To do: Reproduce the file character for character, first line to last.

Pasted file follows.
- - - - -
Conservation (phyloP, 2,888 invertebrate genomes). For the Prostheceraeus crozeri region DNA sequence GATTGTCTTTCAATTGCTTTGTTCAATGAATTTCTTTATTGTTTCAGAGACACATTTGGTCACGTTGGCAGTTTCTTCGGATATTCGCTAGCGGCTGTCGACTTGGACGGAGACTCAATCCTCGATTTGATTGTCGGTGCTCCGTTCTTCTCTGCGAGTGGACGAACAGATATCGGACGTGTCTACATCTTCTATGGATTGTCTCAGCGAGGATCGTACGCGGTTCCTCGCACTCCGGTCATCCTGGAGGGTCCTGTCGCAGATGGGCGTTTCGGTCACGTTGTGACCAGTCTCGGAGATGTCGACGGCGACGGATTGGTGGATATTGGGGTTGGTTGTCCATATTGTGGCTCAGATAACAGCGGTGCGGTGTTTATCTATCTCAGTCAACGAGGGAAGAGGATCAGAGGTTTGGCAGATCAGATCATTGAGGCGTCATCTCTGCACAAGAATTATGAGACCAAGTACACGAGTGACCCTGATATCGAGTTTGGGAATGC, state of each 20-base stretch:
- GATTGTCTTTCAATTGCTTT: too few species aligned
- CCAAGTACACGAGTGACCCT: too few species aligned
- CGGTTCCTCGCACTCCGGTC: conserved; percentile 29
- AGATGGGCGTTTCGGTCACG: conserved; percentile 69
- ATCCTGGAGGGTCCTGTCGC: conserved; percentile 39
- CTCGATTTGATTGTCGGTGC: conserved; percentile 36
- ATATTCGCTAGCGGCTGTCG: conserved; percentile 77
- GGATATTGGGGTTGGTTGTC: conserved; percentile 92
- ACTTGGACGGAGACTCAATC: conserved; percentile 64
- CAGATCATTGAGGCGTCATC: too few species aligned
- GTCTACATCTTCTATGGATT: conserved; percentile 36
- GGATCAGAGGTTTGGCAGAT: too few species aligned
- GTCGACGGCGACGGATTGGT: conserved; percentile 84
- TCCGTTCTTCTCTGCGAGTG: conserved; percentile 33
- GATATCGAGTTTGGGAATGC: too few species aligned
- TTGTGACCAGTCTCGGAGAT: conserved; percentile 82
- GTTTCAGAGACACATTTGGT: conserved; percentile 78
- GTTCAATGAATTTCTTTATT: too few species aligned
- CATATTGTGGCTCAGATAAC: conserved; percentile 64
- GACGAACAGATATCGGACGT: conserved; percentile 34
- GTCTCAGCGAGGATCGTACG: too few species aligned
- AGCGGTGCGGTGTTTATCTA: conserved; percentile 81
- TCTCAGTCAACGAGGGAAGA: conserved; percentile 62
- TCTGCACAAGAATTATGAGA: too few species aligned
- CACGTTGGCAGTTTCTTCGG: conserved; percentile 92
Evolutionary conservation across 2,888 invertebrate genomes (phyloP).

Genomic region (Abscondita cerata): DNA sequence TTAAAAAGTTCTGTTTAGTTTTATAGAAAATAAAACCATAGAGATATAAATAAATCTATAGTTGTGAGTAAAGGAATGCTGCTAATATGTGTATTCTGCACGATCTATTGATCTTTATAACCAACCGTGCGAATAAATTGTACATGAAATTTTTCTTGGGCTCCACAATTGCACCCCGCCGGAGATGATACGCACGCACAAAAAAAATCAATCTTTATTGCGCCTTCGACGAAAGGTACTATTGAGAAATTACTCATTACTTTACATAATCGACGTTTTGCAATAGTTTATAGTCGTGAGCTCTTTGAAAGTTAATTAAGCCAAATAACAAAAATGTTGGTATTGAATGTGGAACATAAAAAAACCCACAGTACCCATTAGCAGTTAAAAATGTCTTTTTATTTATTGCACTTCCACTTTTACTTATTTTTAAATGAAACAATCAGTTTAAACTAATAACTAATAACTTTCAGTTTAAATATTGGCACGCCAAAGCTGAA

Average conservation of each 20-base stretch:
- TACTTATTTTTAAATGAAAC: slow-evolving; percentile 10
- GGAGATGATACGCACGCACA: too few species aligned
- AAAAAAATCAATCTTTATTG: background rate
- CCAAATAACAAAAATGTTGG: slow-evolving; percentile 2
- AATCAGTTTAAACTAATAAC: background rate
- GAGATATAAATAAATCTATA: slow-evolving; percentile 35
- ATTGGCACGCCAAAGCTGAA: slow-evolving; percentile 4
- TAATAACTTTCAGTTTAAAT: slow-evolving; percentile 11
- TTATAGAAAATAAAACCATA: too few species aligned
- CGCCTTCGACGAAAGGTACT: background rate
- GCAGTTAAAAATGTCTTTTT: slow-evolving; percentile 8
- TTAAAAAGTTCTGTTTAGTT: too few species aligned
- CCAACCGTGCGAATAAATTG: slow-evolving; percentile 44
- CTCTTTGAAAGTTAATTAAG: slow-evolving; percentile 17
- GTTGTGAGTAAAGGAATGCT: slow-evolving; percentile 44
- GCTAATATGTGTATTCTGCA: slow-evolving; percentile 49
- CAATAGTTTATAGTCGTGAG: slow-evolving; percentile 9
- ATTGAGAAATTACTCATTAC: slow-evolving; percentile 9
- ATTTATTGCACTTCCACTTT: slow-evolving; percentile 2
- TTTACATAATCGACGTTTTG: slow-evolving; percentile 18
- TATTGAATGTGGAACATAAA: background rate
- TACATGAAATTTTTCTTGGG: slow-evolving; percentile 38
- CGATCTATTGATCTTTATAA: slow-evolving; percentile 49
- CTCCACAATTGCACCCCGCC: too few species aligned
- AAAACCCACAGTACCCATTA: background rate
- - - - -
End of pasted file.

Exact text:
Conservation (phyloP, 2,888 invertebrate genomes). For the Prostheceraeus crozeri region DNA sequence GATTGTCTTTCAATTGCTTTGTTCAATGAATTTCTTTATTGTTTCAGAGACACATTTGGTCACGTTGGCAGTTTCTTCGGATATTCGCTAGCGGCTGTCGACTTGGACGGAGACTCAATCCTCGATTTGATTGTCGGTGCTCCGTTCTTCTCTGCGAGTGGACGAACAGATATCGGACGTGTCTACATCTTCTATGGATTGTCTCAGCGAGGATCGTACGCGGTTCCTCGCACTCCGGTCATCCTGGAGGGTCCTGTCGCAGATGGGCGTTTCGGTCACGTTGTGACCAGTCTCGGAGATGTCGACGGCGACGGATTGGTGGATATTGGGGTTGGTTGTCCATATTGTGGCTCAGATAACAGCGGTGCGGTGTTTATCTATCTCAGTCAACGAGGGAAGAGGATCAGAGGTTTGGCAGATCAGATCATTGAGGCGTCATCTCTGCACAAGAATTATGAGACCAAGTACACGAGTGACCCTGATATCGAGTTTGGGAATGC, state of each 20-base stretch:
- GATTGTCTTTCAATTGCTTT: too few species aligned
- CCAAGTACACGAGTGACCCT: too few species aligned
- CGGTTCCTCGCACTCCGGTC: conserved; percentile 29
- AGATGGGCGTTTCGGTCACG: conserved; percentile 69
- ATCCTGGAGGGTCCTGTCGC: conserved; percentile 39
- CTCGATTTGATTGTCGGTGC: conserved; percentile 36
- ATATTCGCTAGCGGCTGTCG: conserved; percentile 77
- GGATATTGGGGTTGGTTGTC: conserved; percentile 92
- ACTTGGACGGAGACTCAATC: conserved; percentile 64
- CAGATCATTGAGGCGTCATC: too few species aligned
- GTCTACATCTTCTATGGATT: conserved; percentile 36
- GGATCAGAGGTTTGGCAGAT: too few species aligned
- GTCGACGGCGACGGATTGGT: conserved; percentile 84
- TCCGTTCTTCTCTGCGAGTG: conserved; percentile 33
- GATATCGAGTTTGGGAATGC: too few species aligned
- TTGTGACCAGTCTCGGAGAT: conserved; percentile 82
- GTTTCAGAGACACATTTGGT: conserved; percentile 78
- GTTCAATGAATTTCTTTATT: too few species aligned
- CATATTGTGGCTCAGATAAC: conserved; percentile 64
- GACGAACAGATATCGGACGT: conserved; percentile 34
- GTCTCAGCGAGGATCGTACG: too few species aligned
- AGCGGTGCGGTGTTTATCTA: conserved; percentile 81
- TCTCAGTCAACGAGGGAAGA: conserved; percentile 62
- TCTGCACAAGAATTATGAGA: too few species aligned
- CACGTTGGCAGTTTCTTCGG: conserved; percentile 92
Evolutionary conservation across 2,888 invertebrate genomes (phyloP).

Genomic region (Abscondita cerata): DNA sequence TTAAAAAGTTCTGTTTAGTTTTATAGAAAATAAAACCATAGAGATATAAATAAATCTATAGTTGTGAGTAAAGGAATGCTGCTAATATGTGTATTCTGCACGATCTATTGATCTTTATAACCAACCGTGCGAATAAATTGTACATGAAATTTTTCTTGGGCTCCACAATTGCACCCCGCCGGAGATGATACGCACGCACAAAAAAAATCAATCTTTATTGCGCCTTCGACGAAAGGTACTATTGAGAAATTACTCATTACTTTACATAATCGACGTTTTGCAATAGTTTATAGTCGTGAGCTCTTTGAAAGTTAATTAAGCCAAATAACAAAAATGTTGGTATTGAATGTGGAACATAAAAAAACCCACAGTACCCATTAGCAGTTAAAAATGTCTTTTTATTTATTGCACTTCCACTTTTACTTATTTTTAAATGAAACAATCAGTTTAAACTAATAACTAATAACTTTCAGTTTAAATATTGGCACGCCAAAGCTGAA

Average conservation of each 20-base stretch:
- TACTTATTTTTAAATGAAAC: slow-evolving; percentile 10
- GGAGATGATACGCACGCACA: too few species aligned
- AAAAAAATCAATCTTTATTG: background rate
- CCAAATAACAAAAATGTTGG: slow-evolving; percentile 2
- AATCAGTTTAAACTAATAAC: background rate
- GAGATATAAATAAATCTATA: slow-evolving; percentile 35
- ATTGGCACGCCAAAGCTGAA: slow-evolving; percentile 4
- TAATAACTTTCAGTTTAAAT: slow-evolving; percentile 11
- TTATAGAAAATAAAACCATA: too few species aligned
- CGCCTTCGACGAAAGGTACT: background rate
- GCAGTTAAAAATGTCTTTTT: slow-evolving; percentile 8
- TTAAAAAGTTCTGTTTAGTT: too few species aligned
- CCAACCGTGCGAATAAATTG: slow-evolving; percentile 44
- CTCTTTGAAAGTTAATTAAG: slow-evolving; percentile 17
- GTTGTGAGTAAAGGAATGCT: slow-evolving; percentile 44
- GCTAATATGTGTATTCTGCA: slow-evolving; percentile 49
- CAATAGTTTATAGTCGTGAG: slow-evolving; percentile 9
- ATTGAGAAATTACTCATTAC: slow-evolving; percentile 9
- ATTTATTGCACTTCCACTTT: slow-evolving; percentile 2
- TTTACATAATCGACGTTTTG: slow-evolving; percentile 18
- TATTGAATGTGGAACATAAA: background rate
- TACATGAAATTTTTCTTGGG: slow-evolving; percentile 38
- CGATCTATTGATCTTTATAA: slow-evolving; percentile 49
- CTCCACAATTGCACCCCGCC: too few species aligned
- AAAACCCACAGTACCCATTA: background rate